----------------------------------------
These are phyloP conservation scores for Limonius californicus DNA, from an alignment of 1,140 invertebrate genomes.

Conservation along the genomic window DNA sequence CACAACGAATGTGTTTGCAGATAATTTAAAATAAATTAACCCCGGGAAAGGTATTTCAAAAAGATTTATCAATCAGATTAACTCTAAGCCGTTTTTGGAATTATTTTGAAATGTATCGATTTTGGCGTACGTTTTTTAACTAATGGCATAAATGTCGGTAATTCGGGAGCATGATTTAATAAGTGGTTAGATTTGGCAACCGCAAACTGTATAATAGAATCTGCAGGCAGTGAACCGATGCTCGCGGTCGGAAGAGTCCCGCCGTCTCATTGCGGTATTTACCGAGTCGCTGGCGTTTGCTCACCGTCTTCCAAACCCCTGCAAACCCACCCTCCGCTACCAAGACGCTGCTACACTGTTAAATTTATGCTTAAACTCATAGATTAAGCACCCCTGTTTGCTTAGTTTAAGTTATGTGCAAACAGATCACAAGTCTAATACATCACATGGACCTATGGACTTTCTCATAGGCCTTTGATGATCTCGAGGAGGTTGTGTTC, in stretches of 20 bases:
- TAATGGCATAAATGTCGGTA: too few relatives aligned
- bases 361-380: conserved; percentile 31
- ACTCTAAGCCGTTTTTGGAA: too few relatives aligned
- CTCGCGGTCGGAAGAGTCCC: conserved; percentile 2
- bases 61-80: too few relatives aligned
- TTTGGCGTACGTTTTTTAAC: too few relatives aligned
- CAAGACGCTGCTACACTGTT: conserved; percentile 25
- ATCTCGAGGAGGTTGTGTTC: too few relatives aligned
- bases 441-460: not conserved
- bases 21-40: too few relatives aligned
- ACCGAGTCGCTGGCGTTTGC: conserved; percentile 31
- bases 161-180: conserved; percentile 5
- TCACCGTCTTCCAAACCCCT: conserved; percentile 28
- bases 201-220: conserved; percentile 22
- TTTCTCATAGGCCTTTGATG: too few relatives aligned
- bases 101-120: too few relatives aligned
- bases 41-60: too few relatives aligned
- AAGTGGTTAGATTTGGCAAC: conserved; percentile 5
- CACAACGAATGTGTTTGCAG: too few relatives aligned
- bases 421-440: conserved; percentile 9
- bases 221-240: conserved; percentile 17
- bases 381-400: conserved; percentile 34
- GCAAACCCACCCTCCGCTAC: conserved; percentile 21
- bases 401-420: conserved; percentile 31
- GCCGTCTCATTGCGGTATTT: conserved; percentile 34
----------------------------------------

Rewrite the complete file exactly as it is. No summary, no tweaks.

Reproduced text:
These are phyloP conservation scores for Limonius californicus DNA, from an alignment of 1,140 invertebrate genomes.

Conservation along the genomic window DNA sequence CACAACGAATGTGTTTGCAGATAATTTAAAATAAATTAACCCCGGGAAAGGTATTTCAAAAAGATTTATCAATCAGATTAACTCTAAGCCGTTTTTGGAATTATTTTGAAATGTATCGATTTTGGCGTACGTTTTTTAACTAATGGCATAAATGTCGGTAATTCGGGAGCATGATTTAATAAGTGGTTAGATTTGGCAACCGCAAACTGTATAATAGAATCTGCAGGCAGTGAACCGATGCTCGCGGTCGGAAGAGTCCCGCCGTCTCATTGCGGTATTTACCGAGTCGCTGGCGTTTGCTCACCGTCTTCCAAACCCCTGCAAACCCACCCTCCGCTACCAAGACGCTGCTACACTGTTAAATTTATGCTTAAACTCATAGATTAAGCACCCCTGTTTGCTTAGTTTAAGTTATGTGCAAACAGATCACAAGTCTAATACATCACATGGACCTATGGACTTTCTCATAGGCCTTTGATGATCTCGAGGAGGTTGTGTTC, in stretches of 20 bases:
- TAATGGCATAAATGTCGGTA: too few relatives aligned
- bases 361-380: conserved; percentile 31
- ACTCTAAGCCGTTTTTGGAA: too few relatives aligned
- CTCGCGGTCGGAAGAGTCCC: conserved; percentile 2
- bases 61-80: too few relatives aligned
- TTTGGCGTACGTTTTTTAAC: too few relatives aligned
- CAAGACGCTGCTACACTGTT: conserved; percentile 25
- ATCTCGAGGAGGTTGTGTTC: too few relatives aligned
- bases 441-460: not conserved
- bases 21-40: too few relatives aligned
- ACCGAGTCGCTGGCGTTTGC: conserved; percentile 31
- bases 161-180: conserved; percentile 5
- TCACCGTCTTCCAAACCCCT: conserved; percentile 28
- bases 201-220: conserved; percentile 22
- TTTCTCATAGGCCTTTGATG: too few relatives aligned
- bases 101-120: too few relatives aligned
- bases 41-60: too few relatives aligned
- AAGTGGTTAGATTTGGCAAC: conserved; percentile 5
- CACAACGAATGTGTTTGCAG: too few relatives aligned
- bases 421-440: conserved; percentile 9
- bases 221-240: conserved; percentile 17
- bases 381-400: conserved; percentile 34
- GCAAACCCACCCTCCGCTAC: conserved; percentile 21
- bases 401-420: conserved; percentile 31
- GCCGTCTCATTGCGGTATTT: conserved; percentile 34